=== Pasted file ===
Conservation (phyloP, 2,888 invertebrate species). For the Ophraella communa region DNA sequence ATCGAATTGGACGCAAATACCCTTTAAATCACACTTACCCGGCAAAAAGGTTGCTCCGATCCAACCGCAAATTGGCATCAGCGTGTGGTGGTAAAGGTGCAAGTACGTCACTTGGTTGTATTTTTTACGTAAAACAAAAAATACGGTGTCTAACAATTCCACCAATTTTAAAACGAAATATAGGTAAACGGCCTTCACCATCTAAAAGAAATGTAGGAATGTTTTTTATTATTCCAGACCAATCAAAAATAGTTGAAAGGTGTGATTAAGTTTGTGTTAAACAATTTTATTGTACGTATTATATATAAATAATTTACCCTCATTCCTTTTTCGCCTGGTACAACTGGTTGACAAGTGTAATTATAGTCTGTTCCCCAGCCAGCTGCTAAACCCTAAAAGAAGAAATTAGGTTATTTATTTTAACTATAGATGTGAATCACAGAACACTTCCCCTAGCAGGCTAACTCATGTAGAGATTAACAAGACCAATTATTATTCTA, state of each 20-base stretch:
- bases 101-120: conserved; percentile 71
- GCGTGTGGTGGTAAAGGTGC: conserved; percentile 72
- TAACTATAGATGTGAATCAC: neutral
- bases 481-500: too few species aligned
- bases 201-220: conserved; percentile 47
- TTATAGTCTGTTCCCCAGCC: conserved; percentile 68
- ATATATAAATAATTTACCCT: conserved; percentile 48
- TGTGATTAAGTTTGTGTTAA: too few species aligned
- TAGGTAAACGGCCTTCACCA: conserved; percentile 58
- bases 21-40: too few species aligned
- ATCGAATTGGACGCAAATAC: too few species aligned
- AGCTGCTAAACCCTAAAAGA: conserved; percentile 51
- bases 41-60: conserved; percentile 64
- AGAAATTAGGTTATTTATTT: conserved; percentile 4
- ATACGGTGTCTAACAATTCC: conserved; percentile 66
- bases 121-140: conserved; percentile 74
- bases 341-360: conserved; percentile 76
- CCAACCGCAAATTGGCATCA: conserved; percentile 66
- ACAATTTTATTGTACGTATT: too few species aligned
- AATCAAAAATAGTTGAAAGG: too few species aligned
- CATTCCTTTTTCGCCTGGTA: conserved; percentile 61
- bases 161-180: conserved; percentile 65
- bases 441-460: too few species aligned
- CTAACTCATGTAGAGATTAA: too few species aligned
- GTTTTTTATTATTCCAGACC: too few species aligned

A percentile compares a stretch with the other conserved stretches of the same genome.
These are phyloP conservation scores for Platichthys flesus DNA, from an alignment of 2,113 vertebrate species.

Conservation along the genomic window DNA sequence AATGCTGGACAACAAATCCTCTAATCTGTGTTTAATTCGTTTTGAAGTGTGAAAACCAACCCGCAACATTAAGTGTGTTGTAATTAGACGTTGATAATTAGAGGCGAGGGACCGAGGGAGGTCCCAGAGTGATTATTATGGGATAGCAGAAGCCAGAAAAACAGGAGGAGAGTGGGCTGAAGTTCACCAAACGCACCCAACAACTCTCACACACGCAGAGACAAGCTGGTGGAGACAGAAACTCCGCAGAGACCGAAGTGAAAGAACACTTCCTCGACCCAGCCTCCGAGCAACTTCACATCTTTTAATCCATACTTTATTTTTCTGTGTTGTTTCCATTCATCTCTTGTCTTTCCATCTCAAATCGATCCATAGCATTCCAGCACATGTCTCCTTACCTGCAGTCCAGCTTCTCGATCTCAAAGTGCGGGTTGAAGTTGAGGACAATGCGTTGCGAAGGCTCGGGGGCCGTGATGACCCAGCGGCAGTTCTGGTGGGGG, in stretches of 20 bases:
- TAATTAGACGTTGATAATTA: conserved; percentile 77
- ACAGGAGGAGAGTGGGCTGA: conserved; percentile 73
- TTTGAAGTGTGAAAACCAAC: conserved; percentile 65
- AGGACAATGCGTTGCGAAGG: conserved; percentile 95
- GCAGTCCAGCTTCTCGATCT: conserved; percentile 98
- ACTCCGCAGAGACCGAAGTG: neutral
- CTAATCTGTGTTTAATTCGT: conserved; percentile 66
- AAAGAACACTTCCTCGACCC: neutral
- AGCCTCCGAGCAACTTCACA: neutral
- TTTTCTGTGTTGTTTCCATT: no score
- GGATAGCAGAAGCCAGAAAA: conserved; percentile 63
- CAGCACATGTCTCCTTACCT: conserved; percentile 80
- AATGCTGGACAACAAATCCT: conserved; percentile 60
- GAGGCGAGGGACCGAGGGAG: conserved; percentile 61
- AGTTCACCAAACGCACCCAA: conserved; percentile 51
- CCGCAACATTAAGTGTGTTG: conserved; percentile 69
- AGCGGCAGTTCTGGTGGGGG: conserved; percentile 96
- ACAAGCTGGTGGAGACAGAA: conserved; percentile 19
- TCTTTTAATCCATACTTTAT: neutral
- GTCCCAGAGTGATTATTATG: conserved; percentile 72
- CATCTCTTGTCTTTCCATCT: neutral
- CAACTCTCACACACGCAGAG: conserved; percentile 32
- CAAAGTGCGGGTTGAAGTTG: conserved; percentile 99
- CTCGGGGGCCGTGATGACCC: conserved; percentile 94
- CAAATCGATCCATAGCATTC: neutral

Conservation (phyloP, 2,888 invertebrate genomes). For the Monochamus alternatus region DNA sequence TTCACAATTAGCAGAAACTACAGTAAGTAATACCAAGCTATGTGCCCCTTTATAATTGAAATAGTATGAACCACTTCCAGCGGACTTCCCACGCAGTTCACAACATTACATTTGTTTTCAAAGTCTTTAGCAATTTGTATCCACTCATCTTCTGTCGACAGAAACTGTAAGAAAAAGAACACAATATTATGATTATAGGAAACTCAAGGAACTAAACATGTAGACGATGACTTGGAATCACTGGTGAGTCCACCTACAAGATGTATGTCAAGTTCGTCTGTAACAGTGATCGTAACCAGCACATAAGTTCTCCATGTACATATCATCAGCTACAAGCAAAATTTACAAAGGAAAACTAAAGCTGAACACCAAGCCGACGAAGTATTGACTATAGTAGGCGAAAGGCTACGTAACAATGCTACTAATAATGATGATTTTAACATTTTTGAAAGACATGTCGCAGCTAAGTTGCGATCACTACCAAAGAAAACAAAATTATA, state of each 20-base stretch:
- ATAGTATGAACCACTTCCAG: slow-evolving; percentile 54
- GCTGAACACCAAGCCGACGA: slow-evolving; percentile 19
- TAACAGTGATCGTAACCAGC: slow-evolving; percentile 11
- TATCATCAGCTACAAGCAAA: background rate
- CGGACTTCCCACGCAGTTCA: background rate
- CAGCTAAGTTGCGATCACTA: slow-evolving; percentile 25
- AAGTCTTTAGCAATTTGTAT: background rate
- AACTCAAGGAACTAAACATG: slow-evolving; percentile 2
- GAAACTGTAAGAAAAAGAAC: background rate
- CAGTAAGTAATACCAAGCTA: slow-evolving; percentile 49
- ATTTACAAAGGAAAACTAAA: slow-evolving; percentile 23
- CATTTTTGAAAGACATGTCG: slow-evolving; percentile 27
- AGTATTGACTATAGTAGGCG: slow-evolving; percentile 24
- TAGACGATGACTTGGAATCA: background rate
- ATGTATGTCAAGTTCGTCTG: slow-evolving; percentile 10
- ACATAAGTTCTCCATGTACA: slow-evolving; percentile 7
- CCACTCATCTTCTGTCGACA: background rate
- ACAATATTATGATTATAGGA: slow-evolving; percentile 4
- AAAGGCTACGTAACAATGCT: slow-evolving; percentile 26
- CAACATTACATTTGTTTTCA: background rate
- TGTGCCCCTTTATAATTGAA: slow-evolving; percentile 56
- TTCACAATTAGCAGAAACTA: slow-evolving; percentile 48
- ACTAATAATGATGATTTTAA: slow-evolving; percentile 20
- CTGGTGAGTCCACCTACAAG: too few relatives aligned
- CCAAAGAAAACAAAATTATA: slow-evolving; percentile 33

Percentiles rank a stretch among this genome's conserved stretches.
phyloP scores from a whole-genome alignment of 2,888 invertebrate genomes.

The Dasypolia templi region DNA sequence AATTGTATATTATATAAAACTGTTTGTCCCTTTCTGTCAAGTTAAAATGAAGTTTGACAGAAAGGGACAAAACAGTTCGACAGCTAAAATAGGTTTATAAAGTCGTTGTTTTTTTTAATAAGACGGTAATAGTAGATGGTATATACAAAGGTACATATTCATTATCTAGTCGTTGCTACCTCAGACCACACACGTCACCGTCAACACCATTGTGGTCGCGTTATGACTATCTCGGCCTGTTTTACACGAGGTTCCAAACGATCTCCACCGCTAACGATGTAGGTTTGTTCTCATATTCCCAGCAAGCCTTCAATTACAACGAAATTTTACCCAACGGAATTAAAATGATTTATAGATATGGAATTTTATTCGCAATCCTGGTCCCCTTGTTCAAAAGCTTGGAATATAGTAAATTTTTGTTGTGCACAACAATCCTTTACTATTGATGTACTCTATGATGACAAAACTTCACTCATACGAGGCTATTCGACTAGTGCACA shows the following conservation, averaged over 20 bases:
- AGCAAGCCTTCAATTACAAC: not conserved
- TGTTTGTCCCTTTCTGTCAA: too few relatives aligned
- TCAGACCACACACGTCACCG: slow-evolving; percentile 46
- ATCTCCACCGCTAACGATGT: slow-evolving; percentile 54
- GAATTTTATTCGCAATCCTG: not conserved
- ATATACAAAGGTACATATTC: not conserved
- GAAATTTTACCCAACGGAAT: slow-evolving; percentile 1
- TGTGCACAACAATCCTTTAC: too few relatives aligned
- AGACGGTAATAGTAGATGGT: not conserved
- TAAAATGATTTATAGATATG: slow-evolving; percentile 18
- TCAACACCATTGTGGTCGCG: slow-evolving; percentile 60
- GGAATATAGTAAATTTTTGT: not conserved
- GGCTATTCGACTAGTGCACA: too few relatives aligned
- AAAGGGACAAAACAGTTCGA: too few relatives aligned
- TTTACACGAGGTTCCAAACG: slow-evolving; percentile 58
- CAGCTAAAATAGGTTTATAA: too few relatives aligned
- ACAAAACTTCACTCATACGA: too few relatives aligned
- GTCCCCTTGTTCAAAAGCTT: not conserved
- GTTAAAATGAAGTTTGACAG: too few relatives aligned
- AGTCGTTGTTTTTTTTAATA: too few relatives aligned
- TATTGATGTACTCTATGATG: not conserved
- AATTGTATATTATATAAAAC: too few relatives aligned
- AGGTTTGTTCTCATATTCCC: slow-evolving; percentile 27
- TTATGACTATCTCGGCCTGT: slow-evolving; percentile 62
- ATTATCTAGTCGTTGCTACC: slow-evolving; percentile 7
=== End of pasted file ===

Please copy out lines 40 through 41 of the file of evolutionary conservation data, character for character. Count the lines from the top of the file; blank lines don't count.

- GGATAGCAGAAGCCAGAAAA: conserved; percentile 63
- CAGCACATGTCTCCTTACCT: conserved; percentile 80